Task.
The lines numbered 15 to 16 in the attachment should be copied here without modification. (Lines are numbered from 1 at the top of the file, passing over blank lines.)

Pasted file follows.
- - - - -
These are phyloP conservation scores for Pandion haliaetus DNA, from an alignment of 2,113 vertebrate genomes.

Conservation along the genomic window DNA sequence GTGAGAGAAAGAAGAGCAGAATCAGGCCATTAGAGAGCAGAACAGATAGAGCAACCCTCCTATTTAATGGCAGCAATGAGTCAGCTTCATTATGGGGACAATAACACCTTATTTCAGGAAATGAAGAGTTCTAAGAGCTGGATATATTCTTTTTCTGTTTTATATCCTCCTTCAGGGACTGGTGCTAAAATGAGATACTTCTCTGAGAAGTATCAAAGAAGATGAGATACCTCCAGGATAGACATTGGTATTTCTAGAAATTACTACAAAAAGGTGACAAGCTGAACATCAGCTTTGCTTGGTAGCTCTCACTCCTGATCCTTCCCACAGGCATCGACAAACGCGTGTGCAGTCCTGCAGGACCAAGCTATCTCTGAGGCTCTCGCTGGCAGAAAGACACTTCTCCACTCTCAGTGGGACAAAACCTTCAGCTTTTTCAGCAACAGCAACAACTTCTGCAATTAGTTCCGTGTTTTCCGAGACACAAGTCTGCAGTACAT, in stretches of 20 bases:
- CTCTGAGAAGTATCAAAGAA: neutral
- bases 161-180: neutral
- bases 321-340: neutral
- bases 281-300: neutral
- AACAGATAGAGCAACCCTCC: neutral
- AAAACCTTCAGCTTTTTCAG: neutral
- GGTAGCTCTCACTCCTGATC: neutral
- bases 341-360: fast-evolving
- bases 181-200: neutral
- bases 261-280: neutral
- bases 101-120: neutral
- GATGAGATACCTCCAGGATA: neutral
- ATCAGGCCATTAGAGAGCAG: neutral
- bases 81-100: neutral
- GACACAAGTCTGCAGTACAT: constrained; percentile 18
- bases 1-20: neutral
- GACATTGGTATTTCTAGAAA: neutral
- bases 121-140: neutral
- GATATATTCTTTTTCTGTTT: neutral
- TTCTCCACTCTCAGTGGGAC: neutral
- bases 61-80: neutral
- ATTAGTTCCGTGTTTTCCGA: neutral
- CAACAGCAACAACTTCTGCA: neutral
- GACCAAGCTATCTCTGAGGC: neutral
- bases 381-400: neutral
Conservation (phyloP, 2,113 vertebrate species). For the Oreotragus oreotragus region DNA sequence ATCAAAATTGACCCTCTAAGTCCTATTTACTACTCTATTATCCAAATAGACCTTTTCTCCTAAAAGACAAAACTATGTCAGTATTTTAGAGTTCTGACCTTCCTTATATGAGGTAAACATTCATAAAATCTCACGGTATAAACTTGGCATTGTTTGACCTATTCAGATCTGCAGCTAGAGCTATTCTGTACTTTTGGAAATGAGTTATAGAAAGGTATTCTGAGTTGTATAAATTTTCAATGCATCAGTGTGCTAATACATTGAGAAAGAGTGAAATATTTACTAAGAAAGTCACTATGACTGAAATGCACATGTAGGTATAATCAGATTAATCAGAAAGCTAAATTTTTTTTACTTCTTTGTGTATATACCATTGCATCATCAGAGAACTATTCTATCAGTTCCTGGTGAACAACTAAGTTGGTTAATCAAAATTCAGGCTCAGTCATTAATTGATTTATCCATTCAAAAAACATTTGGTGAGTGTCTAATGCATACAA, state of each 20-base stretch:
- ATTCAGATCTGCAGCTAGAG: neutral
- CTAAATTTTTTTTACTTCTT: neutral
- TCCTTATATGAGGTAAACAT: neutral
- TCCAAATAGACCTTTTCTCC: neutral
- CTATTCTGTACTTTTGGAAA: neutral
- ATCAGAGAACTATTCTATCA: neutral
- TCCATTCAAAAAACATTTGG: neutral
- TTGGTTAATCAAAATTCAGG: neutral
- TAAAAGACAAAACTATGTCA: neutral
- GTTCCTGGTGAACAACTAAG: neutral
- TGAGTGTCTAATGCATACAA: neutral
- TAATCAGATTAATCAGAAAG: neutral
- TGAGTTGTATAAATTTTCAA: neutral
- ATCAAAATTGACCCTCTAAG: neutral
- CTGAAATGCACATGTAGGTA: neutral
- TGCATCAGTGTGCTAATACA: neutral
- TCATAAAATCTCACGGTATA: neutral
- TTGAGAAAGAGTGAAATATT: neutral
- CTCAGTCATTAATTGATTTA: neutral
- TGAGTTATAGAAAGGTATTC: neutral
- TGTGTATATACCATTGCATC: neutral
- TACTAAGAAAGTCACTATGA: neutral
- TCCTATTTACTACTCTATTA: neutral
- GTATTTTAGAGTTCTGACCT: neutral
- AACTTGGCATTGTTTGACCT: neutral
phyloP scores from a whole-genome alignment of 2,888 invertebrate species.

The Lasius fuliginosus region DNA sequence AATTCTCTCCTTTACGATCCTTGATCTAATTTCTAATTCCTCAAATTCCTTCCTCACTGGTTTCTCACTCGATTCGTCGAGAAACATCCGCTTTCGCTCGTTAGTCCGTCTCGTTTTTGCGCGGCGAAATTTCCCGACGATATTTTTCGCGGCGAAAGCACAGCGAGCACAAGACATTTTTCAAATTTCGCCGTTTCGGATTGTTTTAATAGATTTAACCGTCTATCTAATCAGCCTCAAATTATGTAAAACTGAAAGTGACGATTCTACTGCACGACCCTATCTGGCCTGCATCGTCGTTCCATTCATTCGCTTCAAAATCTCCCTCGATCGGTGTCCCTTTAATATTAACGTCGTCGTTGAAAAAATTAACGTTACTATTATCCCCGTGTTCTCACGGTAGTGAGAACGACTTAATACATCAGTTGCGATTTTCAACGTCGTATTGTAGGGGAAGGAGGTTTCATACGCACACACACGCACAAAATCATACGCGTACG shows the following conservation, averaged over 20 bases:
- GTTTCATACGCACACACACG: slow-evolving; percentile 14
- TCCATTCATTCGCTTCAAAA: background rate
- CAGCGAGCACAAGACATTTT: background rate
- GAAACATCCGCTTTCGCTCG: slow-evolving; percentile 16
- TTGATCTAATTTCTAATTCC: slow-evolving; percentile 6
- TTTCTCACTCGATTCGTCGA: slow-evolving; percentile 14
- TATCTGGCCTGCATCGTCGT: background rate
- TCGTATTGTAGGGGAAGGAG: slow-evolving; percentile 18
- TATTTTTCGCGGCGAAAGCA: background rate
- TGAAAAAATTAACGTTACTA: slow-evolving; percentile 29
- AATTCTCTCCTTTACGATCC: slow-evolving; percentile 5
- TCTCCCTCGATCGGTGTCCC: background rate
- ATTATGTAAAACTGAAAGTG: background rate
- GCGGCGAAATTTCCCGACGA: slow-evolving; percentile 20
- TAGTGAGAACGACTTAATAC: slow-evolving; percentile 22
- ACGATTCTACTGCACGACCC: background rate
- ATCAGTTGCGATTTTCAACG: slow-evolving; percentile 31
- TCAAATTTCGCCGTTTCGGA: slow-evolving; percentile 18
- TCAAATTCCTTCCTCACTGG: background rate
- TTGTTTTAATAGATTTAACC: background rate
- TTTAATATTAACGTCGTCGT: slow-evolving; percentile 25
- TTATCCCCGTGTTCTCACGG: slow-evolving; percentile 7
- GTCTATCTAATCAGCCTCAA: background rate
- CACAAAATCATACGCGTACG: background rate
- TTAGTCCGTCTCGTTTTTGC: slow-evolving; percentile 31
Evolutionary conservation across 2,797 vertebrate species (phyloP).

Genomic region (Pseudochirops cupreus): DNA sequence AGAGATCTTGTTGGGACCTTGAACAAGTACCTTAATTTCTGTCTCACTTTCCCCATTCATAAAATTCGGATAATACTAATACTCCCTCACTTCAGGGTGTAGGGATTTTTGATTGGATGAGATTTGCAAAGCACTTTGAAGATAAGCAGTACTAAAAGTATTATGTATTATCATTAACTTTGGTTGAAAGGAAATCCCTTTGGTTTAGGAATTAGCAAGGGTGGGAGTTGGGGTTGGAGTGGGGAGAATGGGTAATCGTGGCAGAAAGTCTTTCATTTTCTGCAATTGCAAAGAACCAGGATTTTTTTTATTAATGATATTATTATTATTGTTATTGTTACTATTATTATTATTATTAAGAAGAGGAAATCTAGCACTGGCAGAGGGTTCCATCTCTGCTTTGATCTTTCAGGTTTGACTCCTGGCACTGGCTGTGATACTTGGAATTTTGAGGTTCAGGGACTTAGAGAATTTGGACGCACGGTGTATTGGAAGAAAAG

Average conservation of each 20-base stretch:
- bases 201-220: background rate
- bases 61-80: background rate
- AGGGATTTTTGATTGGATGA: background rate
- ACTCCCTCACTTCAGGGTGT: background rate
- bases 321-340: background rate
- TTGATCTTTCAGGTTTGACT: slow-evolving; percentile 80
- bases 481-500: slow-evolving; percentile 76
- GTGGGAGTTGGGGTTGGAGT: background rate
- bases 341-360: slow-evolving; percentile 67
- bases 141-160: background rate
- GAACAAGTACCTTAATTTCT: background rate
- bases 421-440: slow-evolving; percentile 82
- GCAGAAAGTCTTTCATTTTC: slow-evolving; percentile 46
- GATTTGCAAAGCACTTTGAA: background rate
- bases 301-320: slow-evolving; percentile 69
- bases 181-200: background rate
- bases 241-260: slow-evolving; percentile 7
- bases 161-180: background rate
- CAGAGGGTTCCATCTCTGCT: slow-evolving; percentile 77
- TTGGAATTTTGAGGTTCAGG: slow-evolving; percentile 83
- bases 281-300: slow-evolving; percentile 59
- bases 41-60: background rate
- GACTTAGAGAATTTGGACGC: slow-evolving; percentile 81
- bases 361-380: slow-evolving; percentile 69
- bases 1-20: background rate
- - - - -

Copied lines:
- ATCAGGCCATTAGAGAGCAG: neutral
- bases 81-100: neutral